Finally, the State urges that it does not owe the Brownlows further compensation for the excavated dirt because the Brownlows were fully compensated in the original condemnation proceeding. The State supports its position with two arguments.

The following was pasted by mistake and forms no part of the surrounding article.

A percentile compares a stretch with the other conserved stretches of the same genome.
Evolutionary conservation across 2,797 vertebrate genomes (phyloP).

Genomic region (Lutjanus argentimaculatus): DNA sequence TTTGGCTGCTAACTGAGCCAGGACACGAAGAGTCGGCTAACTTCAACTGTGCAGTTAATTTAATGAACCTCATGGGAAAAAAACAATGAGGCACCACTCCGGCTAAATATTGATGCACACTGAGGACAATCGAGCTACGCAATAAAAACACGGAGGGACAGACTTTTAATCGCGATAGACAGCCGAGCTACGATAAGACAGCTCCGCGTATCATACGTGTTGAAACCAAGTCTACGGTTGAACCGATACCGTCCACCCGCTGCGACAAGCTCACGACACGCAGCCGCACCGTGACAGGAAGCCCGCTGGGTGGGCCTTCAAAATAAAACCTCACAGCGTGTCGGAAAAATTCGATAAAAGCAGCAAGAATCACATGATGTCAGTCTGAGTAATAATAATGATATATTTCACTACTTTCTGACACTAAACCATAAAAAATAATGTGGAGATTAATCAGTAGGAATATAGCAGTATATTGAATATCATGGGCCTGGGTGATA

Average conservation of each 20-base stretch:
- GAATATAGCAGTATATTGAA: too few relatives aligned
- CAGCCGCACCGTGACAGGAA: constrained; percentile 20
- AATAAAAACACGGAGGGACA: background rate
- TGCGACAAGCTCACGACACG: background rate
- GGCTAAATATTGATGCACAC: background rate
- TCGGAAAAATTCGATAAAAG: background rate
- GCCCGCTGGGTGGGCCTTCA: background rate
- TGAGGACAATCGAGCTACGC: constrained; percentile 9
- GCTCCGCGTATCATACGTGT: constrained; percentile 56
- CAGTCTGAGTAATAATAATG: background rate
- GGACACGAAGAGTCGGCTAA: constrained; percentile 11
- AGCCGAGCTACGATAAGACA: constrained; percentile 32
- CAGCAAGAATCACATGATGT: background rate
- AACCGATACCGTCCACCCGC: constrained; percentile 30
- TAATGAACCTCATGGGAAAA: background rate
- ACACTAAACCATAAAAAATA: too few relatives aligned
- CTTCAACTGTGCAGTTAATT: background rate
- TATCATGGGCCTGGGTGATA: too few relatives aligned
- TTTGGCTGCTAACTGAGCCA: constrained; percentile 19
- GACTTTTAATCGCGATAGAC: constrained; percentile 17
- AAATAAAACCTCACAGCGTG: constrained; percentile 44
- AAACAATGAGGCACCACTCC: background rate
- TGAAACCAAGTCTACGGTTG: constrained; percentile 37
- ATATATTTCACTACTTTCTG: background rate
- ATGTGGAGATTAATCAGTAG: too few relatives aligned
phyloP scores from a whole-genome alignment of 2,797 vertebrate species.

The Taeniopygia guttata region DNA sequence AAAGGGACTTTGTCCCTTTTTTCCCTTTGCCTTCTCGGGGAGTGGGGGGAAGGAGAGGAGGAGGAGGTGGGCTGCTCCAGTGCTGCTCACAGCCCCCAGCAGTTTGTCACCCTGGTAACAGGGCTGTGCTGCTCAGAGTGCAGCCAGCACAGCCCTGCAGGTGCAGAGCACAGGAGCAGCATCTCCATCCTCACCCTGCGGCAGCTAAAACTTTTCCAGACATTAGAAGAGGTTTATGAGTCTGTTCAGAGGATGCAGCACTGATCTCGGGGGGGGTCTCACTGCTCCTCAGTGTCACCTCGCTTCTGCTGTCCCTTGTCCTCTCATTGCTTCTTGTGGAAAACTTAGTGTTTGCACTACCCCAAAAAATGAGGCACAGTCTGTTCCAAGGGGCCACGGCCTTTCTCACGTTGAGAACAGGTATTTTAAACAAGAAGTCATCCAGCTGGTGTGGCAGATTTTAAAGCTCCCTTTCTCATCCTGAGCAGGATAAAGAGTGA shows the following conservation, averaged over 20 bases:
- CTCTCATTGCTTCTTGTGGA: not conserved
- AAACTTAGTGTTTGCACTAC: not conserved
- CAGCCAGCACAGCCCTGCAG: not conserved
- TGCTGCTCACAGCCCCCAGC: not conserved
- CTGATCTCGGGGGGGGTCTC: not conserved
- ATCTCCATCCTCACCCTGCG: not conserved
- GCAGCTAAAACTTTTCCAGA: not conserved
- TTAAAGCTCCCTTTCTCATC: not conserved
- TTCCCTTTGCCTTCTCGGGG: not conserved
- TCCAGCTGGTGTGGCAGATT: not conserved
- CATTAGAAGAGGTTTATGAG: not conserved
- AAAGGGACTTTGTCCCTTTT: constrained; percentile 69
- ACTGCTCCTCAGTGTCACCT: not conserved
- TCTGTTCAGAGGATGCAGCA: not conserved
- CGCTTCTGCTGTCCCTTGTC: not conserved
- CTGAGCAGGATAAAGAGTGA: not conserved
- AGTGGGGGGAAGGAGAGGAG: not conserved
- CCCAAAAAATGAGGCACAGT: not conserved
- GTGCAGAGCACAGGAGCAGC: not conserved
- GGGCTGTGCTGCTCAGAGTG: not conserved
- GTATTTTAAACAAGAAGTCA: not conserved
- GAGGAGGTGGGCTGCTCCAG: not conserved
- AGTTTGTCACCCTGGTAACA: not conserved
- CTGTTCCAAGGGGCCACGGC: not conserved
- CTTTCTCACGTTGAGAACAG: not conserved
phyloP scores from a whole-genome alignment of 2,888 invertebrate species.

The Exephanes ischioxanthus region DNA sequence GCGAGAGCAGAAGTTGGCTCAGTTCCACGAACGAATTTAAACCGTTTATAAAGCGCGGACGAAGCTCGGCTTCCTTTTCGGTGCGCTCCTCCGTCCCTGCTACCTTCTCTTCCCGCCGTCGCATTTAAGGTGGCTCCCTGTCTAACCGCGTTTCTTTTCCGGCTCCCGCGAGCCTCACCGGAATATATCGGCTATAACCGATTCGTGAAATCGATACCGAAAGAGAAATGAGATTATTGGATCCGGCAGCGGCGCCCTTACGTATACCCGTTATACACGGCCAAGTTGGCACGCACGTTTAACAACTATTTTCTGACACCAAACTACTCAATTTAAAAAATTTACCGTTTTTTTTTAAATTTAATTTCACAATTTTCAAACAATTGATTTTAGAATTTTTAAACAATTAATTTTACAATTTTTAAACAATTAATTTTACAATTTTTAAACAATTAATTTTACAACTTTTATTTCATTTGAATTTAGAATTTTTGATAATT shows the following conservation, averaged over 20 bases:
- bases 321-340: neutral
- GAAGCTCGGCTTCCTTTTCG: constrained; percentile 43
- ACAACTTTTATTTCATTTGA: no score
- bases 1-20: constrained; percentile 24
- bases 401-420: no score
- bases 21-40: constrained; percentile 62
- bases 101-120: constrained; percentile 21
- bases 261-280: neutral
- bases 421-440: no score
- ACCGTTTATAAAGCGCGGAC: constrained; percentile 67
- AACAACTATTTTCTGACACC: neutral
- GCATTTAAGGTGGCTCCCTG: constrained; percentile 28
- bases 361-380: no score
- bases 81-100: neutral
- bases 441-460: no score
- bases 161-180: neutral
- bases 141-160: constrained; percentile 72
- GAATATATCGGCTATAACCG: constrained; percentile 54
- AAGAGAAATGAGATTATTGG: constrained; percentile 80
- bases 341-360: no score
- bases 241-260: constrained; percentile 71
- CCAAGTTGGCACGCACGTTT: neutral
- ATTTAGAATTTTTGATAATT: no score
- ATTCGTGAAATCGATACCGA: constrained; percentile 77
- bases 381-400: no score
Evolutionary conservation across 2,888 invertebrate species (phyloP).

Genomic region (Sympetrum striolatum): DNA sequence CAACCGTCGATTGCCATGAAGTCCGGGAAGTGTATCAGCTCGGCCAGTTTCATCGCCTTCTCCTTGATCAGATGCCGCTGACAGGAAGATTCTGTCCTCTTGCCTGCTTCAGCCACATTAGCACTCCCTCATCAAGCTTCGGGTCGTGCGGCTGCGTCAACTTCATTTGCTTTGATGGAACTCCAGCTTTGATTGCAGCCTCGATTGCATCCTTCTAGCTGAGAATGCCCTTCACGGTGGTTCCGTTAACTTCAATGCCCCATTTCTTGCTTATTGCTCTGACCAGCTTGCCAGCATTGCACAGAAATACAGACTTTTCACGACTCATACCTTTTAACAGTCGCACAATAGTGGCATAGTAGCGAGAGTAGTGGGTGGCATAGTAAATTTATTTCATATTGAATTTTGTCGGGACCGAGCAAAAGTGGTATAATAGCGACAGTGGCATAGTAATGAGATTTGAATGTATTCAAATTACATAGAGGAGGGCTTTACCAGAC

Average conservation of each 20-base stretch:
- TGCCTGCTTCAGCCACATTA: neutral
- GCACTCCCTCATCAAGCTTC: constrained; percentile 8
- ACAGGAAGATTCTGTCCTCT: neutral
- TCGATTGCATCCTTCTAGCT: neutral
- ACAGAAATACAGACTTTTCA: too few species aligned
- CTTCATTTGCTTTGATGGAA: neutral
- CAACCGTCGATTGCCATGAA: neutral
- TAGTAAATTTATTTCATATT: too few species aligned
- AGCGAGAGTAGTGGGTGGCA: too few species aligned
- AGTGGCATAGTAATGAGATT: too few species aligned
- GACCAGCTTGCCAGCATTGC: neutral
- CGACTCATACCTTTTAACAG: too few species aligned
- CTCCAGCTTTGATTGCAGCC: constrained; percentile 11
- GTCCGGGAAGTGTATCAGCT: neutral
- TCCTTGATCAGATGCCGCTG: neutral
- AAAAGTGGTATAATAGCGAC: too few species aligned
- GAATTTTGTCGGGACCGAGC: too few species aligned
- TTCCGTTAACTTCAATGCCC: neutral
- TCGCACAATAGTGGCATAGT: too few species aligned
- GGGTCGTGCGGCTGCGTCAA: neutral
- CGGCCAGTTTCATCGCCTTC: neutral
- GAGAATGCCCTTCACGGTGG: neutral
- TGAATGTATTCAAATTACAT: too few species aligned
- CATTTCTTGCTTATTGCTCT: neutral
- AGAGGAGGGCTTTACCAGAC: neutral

First, it urges that when a tract of land is condemned for road construction purposes, a presumption arises that the damages allowed are for all lawful elements of damages that could reasonably have been foreseen and determined at the time of condemnation. It contends that because the construction plans attached to the Agreed Judgment stated the cut volume of the mitigation pond would be 87,544 cubic meters, the Brownlows were on notice about how much dirt the State intended to excavate and use, and damages stemming from the removal of the dirt were reasonably foreseeable. In making this argument, the State relies on City of La Grange v. Pieratt, 142 Tex. 23, 175 S.W.2d 243 (1943). There, the State sought to widen State Highway 71, which was also a La Grange city street. Id. at 244. The City and the State entered into a contract setting out details of the project and authorizing the State to perform the construction. Id. The construction plans called for using part of a tract of land owned by Pieratt, on which he operated a filling station. Id. After attempts to purchase the necessary part of Pieratt's property failed, the City initiated condemnation proceedings and obtained, in fee, the required parcel. Id. at 244-45. Several months after the condemnation proceedings were completed, Pieratt brought an inverse condemnation claim, alleging that the highway construction project had damaged his business and he was entitled to additional compensation for lost profits. Id. at 245. This Court held that Pieratt was not entitled to additional compensation because it was reasonably foreseeable at the time of the initial condemnation proceeding that he might suffer a loss of profits as a result of the road work: